higher on Tuesday as somewhat milder air works into the region on
the backside of the eastward-migrating surface ridge. The above onshore flow will keep areas immediately northeast of
the lakes cooler both days.

As we move on into Wednesday and Wednesday night...a weak wave of
low pressure will slide eastward across the Canadian Maritimes while
sliding a weak cold front southward into Lake Ontario and Northern
New York...with this boundary then stalling and/or falling apart
Wednesday night as its parent low slides farther away from our region...
and as a new (and more significant) low pressure system organizes
over Illinois. The front could touch off a few scattered light showers
across the Saint Lawrence Valley and North Country during this time
frame...with the remainder of the region otherwise expected to remain
dry. As for temperatures...unseasonably mild temperatures will continue
out ahead of this boundary...with Wednesday`s highs likely to climb
into the upper 40s to lower 50s east of Lake Ontario and to the mid
to upper 50s in most other locations...though areas immediately
northeast of the lakes will again be cooler due to another day of
onshore low-level flow.


While temperatures will average above normal throughout this
period...there will be a distinct day to day cooling trend. Along
with the higher than normal temperatures...there is high confidence
that it will be quite unsettled through at least Friday night.

The main culprit for the inclement weather will be a newly formed
closed low that is forecast to track from the Upper Mid West to the
Virginia coast during the course of this time frame. While guidance
has come into better agreement with the existence and general track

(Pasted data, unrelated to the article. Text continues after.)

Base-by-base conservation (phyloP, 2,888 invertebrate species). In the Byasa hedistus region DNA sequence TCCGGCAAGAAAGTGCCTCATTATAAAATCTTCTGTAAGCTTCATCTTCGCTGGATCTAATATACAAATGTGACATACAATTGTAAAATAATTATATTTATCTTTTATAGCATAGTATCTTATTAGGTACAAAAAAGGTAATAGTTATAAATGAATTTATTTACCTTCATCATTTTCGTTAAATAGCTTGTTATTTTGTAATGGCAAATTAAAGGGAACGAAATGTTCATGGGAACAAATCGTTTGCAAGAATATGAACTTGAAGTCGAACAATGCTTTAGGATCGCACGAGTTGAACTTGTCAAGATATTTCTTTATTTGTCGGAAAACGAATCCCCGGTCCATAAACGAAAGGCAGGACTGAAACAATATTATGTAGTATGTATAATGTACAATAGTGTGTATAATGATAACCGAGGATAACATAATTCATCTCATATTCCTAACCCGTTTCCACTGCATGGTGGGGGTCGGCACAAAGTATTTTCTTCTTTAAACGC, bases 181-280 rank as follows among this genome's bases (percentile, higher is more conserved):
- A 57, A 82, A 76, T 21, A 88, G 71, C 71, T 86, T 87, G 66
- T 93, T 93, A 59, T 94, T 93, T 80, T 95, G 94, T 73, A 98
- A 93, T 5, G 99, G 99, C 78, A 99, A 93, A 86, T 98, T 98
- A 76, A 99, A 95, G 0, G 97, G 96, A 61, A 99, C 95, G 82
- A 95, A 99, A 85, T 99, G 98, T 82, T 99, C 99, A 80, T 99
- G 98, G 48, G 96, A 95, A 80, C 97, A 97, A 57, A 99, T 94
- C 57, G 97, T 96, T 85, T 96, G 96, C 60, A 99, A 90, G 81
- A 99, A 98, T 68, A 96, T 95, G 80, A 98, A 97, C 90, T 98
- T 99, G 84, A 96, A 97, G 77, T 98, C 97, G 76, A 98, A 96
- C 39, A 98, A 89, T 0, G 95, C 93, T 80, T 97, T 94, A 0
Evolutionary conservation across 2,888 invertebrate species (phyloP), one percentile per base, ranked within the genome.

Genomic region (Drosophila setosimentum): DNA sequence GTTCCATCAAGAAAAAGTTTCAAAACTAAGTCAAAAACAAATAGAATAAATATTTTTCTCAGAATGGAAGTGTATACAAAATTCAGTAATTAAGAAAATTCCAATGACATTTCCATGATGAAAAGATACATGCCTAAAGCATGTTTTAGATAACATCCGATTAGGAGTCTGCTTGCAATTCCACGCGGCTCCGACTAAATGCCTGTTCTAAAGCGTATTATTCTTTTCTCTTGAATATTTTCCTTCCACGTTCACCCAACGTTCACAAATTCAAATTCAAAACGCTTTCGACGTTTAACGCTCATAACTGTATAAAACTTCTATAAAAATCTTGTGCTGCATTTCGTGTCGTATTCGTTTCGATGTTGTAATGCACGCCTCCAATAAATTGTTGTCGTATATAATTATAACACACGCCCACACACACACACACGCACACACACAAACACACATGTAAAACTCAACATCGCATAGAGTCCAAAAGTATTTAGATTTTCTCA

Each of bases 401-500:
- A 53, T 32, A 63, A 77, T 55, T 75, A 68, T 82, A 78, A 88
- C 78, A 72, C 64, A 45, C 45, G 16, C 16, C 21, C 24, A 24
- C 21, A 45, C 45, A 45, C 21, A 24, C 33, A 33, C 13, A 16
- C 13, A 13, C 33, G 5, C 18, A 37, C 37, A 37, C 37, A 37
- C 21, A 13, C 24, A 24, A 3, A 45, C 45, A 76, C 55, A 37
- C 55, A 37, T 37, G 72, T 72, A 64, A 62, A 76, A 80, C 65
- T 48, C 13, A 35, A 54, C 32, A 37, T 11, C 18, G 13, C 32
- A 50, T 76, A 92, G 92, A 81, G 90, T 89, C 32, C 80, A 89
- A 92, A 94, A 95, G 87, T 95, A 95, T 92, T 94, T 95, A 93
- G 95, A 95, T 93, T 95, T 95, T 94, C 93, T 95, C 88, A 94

of this feature...there are still uncertainties as to how far the
system will move off the coast by the weekend. For what its worth...
the GFS ensembles are the fastest with moving it out to sea.

When we open this period on Thursday...a dynamic storm system will
be in the process of drifting east across Illinois and Indiana. As
the system moves east...a tight H925-70 baroclinic zone will become
established near and just southwest of our forecast area. An
anomalously strong southeasterly low level jet in advance of the
large storm system will advect abundant (PWAT values nr 1") Atlantic
based moisture up and over the burgeoning warm frontal boundary...
while there may be some bonus lift from a coupled H25 sub tropical
jet. This will result in widespread rain over our region Thursday
and Thursday night...with high confidence for at LEAST an inch of
rain in the process. There will be the potential for up to two
inches of hydro issues will be a concern. For what its
worth...there could be an occasional mix of wet snow across the
North Country as some colder air will try to advect into the region
from New England.

The large storm system will become occluded as it will pass by to